The Shofar – From Frustration to Fulfillment

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20 Aug 2018

As cognitively active beings, Man must make sense of his environment and if concepts cannot be grasped or things don’t add up, tension and frustration ensues.  For some, the challenge of confusion leads to a more concerted effort to arrive at a sensible conclusion. The mathematician’s difficulty with an equation results in rigorous mental gymnastics and a solution. For the student of Gemarah, a complex piece of Talmudic discourse brings him to a more penetrating grasp of the concepts. Gaining clarity eliminates the nagging frustration and is a tremendously satisfying experience resulting in an overwhelming sense of relief.

Complete clarity of every facet of our existence is by definition elusive to Man due to our finite intellectual capacity. However, the month of  Elul – as a preparatory stage for Rosh HaShana- is a time in which we strive toward achieving as much clarity as is humanly possible by recalibrating our priorities and attending toward improved spiritual awareness. The daily blast of the shofar in Elul is part of this phase; it is the preamble to the shofar on Rosh HaShana.

The sounds of the shofar on Rosh HaShana call us back to Matan Torah when the blasts of the shofar could be heard. Aside from those echoes, roars of thunder pervaded. Vchol ha’am ro’im et ha’kolot. (The nation saw the sounds – Shmot-2:15). The Ramchal explains that Jewish people were able to perceive the thunder so clearly that they received the auditory stimulus through their visual receptors. During  Ma’amad Har Sinai, the people were so in tune with the spirituality that existed that they were able to see that which had no physical manifestation since the experience became so real to them. Rabbi Chaim Friedlander ZT”L draws a parallel  between the Torah’s use of “ro’im” and the reference to Shmuel HaNavi as “roeh” – a prophet or “seer,” implying a deep and penetrating understanding of the world. The term “ro’eh” includes physical as well as cognitive perception. The nation enjoyed an experience when everything made sense; questions were answered; ikar and tafel did not exist as an amorphous mixture.  Matan Torah was the biggest ‘Aha’ moment in our national history when priorities were calibrated and Man was not fruitlessly attempting to fill a void with trivialities, as the ikar and the tafel were identified for what they were.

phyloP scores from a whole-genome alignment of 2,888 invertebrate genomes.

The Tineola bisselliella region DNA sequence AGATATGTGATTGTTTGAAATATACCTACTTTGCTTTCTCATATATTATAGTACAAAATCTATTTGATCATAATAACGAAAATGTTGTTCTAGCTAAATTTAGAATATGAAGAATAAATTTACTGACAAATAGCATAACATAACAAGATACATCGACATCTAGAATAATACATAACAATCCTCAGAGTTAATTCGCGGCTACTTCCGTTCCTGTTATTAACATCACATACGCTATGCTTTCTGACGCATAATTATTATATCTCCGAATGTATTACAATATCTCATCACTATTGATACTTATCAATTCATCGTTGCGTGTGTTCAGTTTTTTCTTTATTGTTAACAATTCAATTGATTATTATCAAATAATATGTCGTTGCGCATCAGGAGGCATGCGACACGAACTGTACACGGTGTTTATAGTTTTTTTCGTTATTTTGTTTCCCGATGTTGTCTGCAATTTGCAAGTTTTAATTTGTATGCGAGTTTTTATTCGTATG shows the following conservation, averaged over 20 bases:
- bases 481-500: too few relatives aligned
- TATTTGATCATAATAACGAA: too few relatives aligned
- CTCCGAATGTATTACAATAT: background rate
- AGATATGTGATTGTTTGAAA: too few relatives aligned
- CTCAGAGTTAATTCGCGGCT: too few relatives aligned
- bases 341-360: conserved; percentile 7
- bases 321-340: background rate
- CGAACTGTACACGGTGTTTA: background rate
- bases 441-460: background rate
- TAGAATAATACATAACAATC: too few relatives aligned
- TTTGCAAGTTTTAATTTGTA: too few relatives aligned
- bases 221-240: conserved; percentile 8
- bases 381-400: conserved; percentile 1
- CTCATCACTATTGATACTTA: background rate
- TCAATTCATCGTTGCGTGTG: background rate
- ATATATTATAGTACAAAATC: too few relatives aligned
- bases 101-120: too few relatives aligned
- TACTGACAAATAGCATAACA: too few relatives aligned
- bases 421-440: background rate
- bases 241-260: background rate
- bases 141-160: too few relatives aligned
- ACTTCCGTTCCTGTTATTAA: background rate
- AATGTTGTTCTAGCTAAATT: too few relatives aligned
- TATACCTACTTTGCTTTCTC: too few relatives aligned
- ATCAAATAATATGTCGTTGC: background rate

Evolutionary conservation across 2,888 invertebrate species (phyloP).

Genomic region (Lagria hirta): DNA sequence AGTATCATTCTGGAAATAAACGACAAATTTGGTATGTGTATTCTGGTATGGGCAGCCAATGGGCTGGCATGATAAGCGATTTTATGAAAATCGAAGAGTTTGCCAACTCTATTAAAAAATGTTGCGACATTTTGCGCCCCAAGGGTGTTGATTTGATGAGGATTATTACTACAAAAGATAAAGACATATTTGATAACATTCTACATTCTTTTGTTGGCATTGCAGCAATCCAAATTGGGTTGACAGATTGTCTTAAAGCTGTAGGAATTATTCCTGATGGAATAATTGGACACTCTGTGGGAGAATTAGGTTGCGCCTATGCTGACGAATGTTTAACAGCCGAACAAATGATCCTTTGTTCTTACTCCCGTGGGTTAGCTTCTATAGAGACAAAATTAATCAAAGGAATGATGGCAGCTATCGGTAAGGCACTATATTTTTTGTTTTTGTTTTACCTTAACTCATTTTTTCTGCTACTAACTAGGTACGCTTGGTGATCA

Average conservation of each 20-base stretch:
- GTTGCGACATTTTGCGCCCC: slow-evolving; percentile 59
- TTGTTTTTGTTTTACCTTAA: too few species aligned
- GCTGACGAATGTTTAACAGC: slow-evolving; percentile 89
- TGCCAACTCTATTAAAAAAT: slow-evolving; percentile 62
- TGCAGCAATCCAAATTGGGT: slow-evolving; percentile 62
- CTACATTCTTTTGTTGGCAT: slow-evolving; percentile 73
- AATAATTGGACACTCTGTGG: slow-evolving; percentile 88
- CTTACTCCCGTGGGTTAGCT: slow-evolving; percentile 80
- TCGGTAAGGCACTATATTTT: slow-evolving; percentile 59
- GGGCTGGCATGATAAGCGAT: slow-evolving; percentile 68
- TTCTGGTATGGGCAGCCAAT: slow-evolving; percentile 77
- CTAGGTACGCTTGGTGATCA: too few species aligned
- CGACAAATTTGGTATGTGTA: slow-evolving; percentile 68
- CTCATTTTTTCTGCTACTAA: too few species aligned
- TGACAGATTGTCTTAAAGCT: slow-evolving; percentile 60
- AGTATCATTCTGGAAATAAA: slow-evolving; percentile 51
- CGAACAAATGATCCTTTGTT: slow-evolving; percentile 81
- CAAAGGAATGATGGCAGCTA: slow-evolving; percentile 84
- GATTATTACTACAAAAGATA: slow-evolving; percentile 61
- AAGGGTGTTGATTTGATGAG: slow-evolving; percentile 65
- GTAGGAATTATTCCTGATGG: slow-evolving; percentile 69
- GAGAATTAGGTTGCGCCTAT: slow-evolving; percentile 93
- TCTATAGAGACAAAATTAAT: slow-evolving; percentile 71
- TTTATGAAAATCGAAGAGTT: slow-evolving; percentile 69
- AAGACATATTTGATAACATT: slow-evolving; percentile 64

While it is difficult to grasp that Sinaitic experience and the accompanying clarity that our forefathers did, we have all gone through phases in our lives when we have become inspired – even if temporarily – to shift our focus away from the trivial. If, G-d forbid, tragedy strikes, for a brief period of time, things that previously disturbed us, such as the the rude driver or the comment that usually offends, are brushed off with a shrug since our focus has shifted from the tafel to the ikar – from the inconsequential to the consequential. Similarly, during momentous occasions in our lives such as bringing a child into this world or standing under our child’s chupah, our attention is directed toward more meaningful and purposeful endeavors and interactions. The brain power that was previously directed toward feeling slighted easily or toward engaging in trivial pursuits  has now been allocated for  important aspect of our lives – to those things that bring us closer to G-d.

Imagine these bursts of inspiration on “overdrive” – where the existential  question of life’s purpose and direction is developed to perfection.  Such was the experience of the nation at Sinai, of which we are reminded when hearing the shofar on Rosh HaShana.

The shofar brings us inspiration, when for those  moments, we focus our energies on significant issues.  Rabbi Shimshon Pincus ZT”L highlights the physical shape of the shofar. Narrow at the mouth and wide at its end, the shofar  signifies that those situations  that appear confusing and constricting will ultimately be opened wide with a breadth of understanding. In short, the shofar represents the elimination of confusion. This is the longing of every Jew –  to enjoy clarity and to arrive at answers to those questions that eluded him. Before Tekiat Shofar, we utter the words, “Min hameitzar karati K-ah” -from the constraints I call out to G-d; from the constraints of conflict, confusion and contradiction that afflict us, I call to Hashem.

Sadly, many of us are burdened with unhappiness and frustration because voids are  filled with inconsequential goals. The shofar is part of the remedy; it is the beacon that aids in our navigation toward a more meaningful existence, when the narrow hole will be opened wide with comprehension. Thus we begin our New Year with a journey of exchanging the transient for the transcendent and the profane for the sublime.

Aside from representing Matan Tora, the shofar reminds us that those blasts will herald our future and ultimate redemption. There will come a day when all the fleeting moments of inspiration from our past will become a permanent state of existence. Mashiach will be that final and lasting ‘Aha’ moment. Our focus will shift such that our upside down world of important and unimportant/moral and immoral will be reoriented and our spiritual vertigo will be alleviated. Frustration from misplaced efforts will be replaced with relief and satisfaction as we focus our energies on bringing us closer to our Creator. The time of Mashiach is when Man will not just hear the word of G-d, but he will see or grasp His voice just as we did during the Sinai experience. “Vera’u  kol basar yachdav ki pi Hashem diber” (And all flesh together  will see that the voice of G-d has spoken – Yeshaya – 40:5).

May the blowing of the shofar this coming New Year bring us sharper vision and purpose as well the call of the ultimate Shofar Gadol.